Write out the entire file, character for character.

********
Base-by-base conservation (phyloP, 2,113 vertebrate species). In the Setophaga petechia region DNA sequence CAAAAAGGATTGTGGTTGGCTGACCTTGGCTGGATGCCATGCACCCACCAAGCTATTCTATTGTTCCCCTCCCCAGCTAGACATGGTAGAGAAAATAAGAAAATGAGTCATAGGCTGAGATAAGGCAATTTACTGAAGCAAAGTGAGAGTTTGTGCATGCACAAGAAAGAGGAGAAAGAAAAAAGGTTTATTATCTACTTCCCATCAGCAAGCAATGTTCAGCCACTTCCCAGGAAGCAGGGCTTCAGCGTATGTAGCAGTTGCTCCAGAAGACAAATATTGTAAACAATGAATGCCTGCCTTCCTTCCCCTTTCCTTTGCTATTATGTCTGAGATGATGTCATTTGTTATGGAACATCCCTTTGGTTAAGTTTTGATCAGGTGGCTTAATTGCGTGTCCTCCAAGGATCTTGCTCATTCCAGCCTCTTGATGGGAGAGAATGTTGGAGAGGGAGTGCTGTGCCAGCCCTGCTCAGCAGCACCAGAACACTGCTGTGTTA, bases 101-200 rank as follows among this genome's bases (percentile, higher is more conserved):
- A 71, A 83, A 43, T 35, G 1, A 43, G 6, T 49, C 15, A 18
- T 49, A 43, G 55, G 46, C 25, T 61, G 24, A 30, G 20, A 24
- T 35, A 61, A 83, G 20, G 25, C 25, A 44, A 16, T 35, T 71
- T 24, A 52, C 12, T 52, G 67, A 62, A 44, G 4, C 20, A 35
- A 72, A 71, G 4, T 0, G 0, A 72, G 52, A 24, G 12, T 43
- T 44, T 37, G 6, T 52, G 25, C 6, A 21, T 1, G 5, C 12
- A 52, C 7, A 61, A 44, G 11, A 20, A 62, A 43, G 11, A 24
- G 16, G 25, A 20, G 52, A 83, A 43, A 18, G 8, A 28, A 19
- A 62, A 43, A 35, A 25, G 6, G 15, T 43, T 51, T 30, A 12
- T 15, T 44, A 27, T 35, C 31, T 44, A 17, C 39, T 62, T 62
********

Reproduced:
Base-by-base conservation (phyloP, 2,113 vertebrate species). In the Setophaga petechia region DNA sequence CAAAAAGGATTGTGGTTGGCTGACCTTGGCTGGATGCCATGCACCCACCAAGCTATTCTATTGTTCCCCTCCCCAGCTAGACATGGTAGAGAAAATAAGAAAATGAGTCATAGGCTGAGATAAGGCAATTTACTGAAGCAAAGTGAGAGTTTGTGCATGCACAAGAAAGAGGAGAAAGAAAAAAGGTTTATTATCTACTTCCCATCAGCAAGCAATGTTCAGCCACTTCCCAGGAAGCAGGGCTTCAGCGTATGTAGCAGTTGCTCCAGAAGACAAATATTGTAAACAATGAATGCCTGCCTTCCTTCCCCTTTCCTTTGCTATTATGTCTGAGATGATGTCATTTGTTATGGAACATCCCTTTGGTTAAGTTTTGATCAGGTGGCTTAATTGCGTGTCCTCCAAGGATCTTGCTCATTCCAGCCTCTTGATGGGAGAGAATGTTGGAGAGGGAGTGCTGTGCCAGCCCTGCTCAGCAGCACCAGAACACTGCTGTGTTA, bases 101-200 rank as follows among this genome's bases (percentile, higher is more conserved):
- A 71, A 83, A 43, T 35, G 1, A 43, G 6, T 49, C 15, A 18
- T 49, A 43, G 55, G 46, C 25, T 61, G 24, A 30, G 20, A 24
- T 35, A 61, A 83, G 20, G 25, C 25, A 44, A 16, T 35, T 71
- T 24, A 52, C 12, T 52, G 67, A 62, A 44, G 4, C 20, A 35
- A 72, A 71, G 4, T 0, G 0, A 72, G 52, A 24, G 12, T 43
- T 44, T 37, G 6, T 52, G 25, C 6, A 21, T 1, G 5, C 12
- A 52, C 7, A 61, A 44, G 11, A 20, A 62, A 43, G 11, A 24
- G 16, G 25, A 20, G 52, A 83, A 43, A 18, G 8, A 28, A 19
- A 62, A 43, A 35, A 25, G 6, G 15, T 43, T 51, T 30, A 12
- T 15, T 44, A 27, T 35, C 31, T 44, A 17, C 39, T 62, T 62